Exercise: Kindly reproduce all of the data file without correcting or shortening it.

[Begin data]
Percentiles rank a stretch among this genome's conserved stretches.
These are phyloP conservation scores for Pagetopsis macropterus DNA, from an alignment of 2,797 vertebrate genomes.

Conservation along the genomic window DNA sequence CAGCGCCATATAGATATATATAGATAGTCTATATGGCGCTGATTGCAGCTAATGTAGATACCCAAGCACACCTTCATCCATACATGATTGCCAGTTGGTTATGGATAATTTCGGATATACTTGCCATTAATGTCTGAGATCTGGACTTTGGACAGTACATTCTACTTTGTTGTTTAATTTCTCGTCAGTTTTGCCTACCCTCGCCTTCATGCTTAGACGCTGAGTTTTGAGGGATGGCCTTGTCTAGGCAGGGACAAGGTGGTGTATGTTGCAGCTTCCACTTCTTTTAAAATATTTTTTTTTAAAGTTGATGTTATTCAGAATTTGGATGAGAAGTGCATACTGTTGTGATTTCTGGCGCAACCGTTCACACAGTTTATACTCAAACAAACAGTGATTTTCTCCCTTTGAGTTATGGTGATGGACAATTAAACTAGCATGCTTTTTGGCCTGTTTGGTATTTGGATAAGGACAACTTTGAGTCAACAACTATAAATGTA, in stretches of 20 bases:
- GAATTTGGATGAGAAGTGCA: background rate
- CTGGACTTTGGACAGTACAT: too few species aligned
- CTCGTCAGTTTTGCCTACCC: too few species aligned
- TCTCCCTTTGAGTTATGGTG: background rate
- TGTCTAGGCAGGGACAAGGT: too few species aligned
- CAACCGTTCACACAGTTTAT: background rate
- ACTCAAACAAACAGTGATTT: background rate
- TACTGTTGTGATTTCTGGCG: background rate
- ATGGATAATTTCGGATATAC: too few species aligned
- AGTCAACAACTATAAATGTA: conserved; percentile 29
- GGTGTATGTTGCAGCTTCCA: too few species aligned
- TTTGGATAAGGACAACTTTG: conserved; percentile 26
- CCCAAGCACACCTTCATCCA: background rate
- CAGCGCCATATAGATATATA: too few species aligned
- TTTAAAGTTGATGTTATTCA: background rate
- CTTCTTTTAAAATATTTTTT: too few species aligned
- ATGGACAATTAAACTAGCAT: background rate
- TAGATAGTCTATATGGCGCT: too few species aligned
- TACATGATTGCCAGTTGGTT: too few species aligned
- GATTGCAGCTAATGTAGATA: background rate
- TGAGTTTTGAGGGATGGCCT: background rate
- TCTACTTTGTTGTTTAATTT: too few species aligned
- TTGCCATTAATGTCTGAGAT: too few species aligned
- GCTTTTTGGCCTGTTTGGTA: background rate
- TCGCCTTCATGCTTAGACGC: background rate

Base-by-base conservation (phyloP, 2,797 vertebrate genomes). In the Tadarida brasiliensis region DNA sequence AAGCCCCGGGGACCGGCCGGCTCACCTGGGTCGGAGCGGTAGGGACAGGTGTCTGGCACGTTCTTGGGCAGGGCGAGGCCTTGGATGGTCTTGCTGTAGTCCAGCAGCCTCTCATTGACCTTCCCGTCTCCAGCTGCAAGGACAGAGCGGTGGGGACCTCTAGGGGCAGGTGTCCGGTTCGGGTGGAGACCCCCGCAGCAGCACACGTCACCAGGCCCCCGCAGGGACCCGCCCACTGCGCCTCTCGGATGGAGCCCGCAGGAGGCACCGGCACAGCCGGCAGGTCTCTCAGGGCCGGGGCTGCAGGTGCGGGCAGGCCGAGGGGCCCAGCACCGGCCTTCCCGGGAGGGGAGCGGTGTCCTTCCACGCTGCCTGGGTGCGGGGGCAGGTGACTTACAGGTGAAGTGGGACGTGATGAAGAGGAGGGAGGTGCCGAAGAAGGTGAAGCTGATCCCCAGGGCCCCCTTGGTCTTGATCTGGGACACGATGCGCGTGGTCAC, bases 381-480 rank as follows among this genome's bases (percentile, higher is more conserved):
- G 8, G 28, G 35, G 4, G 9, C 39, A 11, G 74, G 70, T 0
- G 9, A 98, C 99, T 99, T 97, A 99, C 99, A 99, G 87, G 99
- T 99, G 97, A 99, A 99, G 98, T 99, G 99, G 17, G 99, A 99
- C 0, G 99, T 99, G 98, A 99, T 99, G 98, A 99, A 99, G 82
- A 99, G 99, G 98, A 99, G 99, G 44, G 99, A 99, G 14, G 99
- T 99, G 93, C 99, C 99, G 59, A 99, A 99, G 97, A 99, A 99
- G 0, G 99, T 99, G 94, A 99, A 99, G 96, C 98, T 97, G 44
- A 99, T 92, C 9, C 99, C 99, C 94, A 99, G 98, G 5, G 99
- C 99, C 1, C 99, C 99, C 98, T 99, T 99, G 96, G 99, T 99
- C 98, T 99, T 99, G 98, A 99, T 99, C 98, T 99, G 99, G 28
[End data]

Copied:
Percentiles rank a stretch among this genome's conserved stretches.
These are phyloP conservation scores for Pagetopsis macropterus DNA, from an alignment of 2,797 vertebrate genomes.

Conservation along the genomic window DNA sequence CAGCGCCATATAGATATATATAGATAGTCTATATGGCGCTGATTGCAGCTAATGTAGATACCCAAGCACACCTTCATCCATACATGATTGCCAGTTGGTTATGGATAATTTCGGATATACTTGCCATTAATGTCTGAGATCTGGACTTTGGACAGTACATTCTACTTTGTTGTTTAATTTCTCGTCAGTTTTGCCTACCCTCGCCTTCATGCTTAGACGCTGAGTTTTGAGGGATGGCCTTGTCTAGGCAGGGACAAGGTGGTGTATGTTGCAGCTTCCACTTCTTTTAAAATATTTTTTTTTAAAGTTGATGTTATTCAGAATTTGGATGAGAAGTGCATACTGTTGTGATTTCTGGCGCAACCGTTCACACAGTTTATACTCAAACAAACAGTGATTTTCTCCCTTTGAGTTATGGTGATGGACAATTAAACTAGCATGCTTTTTGGCCTGTTTGGTATTTGGATAAGGACAACTTTGAGTCAACAACTATAAATGTA, in stretches of 20 bases:
- GAATTTGGATGAGAAGTGCA: background rate
- CTGGACTTTGGACAGTACAT: too few species aligned
- CTCGTCAGTTTTGCCTACCC: too few species aligned
- TCTCCCTTTGAGTTATGGTG: background rate
- TGTCTAGGCAGGGACAAGGT: too few species aligned
- CAACCGTTCACACAGTTTAT: background rate
- ACTCAAACAAACAGTGATTT: background rate
- TACTGTTGTGATTTCTGGCG: background rate
- ATGGATAATTTCGGATATAC: too few species aligned
- AGTCAACAACTATAAATGTA: conserved; percentile 29
- GGTGTATGTTGCAGCTTCCA: too few species aligned
- TTTGGATAAGGACAACTTTG: conserved; percentile 26
- CCCAAGCACACCTTCATCCA: background rate
- CAGCGCCATATAGATATATA: too few species aligned
- TTTAAAGTTGATGTTATTCA: background rate
- CTTCTTTTAAAATATTTTTT: too few species aligned
- ATGGACAATTAAACTAGCAT: background rate
- TAGATAGTCTATATGGCGCT: too few species aligned
- TACATGATTGCCAGTTGGTT: too few species aligned
- GATTGCAGCTAATGTAGATA: background rate
- TGAGTTTTGAGGGATGGCCT: background rate
- TCTACTTTGTTGTTTAATTT: too few species aligned
- TTGCCATTAATGTCTGAGAT: too few species aligned
- GCTTTTTGGCCTGTTTGGTA: background rate
- TCGCCTTCATGCTTAGACGC: background rate

Base-by-base conservation (phyloP, 2,797 vertebrate genomes). In the Tadarida brasiliensis region DNA sequence AAGCCCCGGGGACCGGCCGGCTCACCTGGGTCGGAGCGGTAGGGACAGGTGTCTGGCACGTTCTTGGGCAGGGCGAGGCCTTGGATGGTCTTGCTGTAGTCCAGCAGCCTCTCATTGACCTTCCCGTCTCCAGCTGCAAGGACAGAGCGGTGGGGACCTCTAGGGGCAGGTGTCCGGTTCGGGTGGAGACCCCCGCAGCAGCACACGTCACCAGGCCCCCGCAGGGACCCGCCCACTGCGCCTCTCGGATGGAGCCCGCAGGAGGCACCGGCACAGCCGGCAGGTCTCTCAGGGCCGGGGCTGCAGGTGCGGGCAGGCCGAGGGGCCCAGCACCGGCCTTCCCGGGAGGGGAGCGGTGTCCTTCCACGCTGCCTGGGTGCGGGGGCAGGTGACTTACAGGTGAAGTGGGACGTGATGAAGAGGAGGGAGGTGCCGAAGAAGGTGAAGCTGATCCCCAGGGCCCCCTTGGTCTTGATCTGGGACACGATGCGCGTGGTCAC, bases 381-480 rank as follows among this genome's bases (percentile, higher is more conserved):
- G 8, G 28, G 35, G 4, G 9, C 39, A 11, G 74, G 70, T 0
- G 9, A 98, C 99, T 99, T 97, A 99, C 99, A 99, G 87, G 99
- T 99, G 97, A 99, A 99, G 98, T 99, G 99, G 17, G 99, A 99
- C 0, G 99, T 99, G 98, A 99, T 99, G 98, A 99, A 99, G 82
- A 99, G 99, G 98, A 99, G 99, G 44, G 99, A 99, G 14, G 99
- T 99, G 93, C 99, C 99, G 59, A 99, A 99, G 97, A 99, A 99
- G 0, G 99, T 99, G 94, A 99, A 99, G 96, C 98, T 97, G 44
- A 99, T 92, C 9, C 99, C 99, C 94, A 99, G 98, G 5, G 99
- C 99, C 1, C 99, C 99, C 98, T 99, T 99, G 96, G 99, T 99
- C 98, T 99, T 99, G 98, A 99, T 99, C 98, T 99, G 99, G 28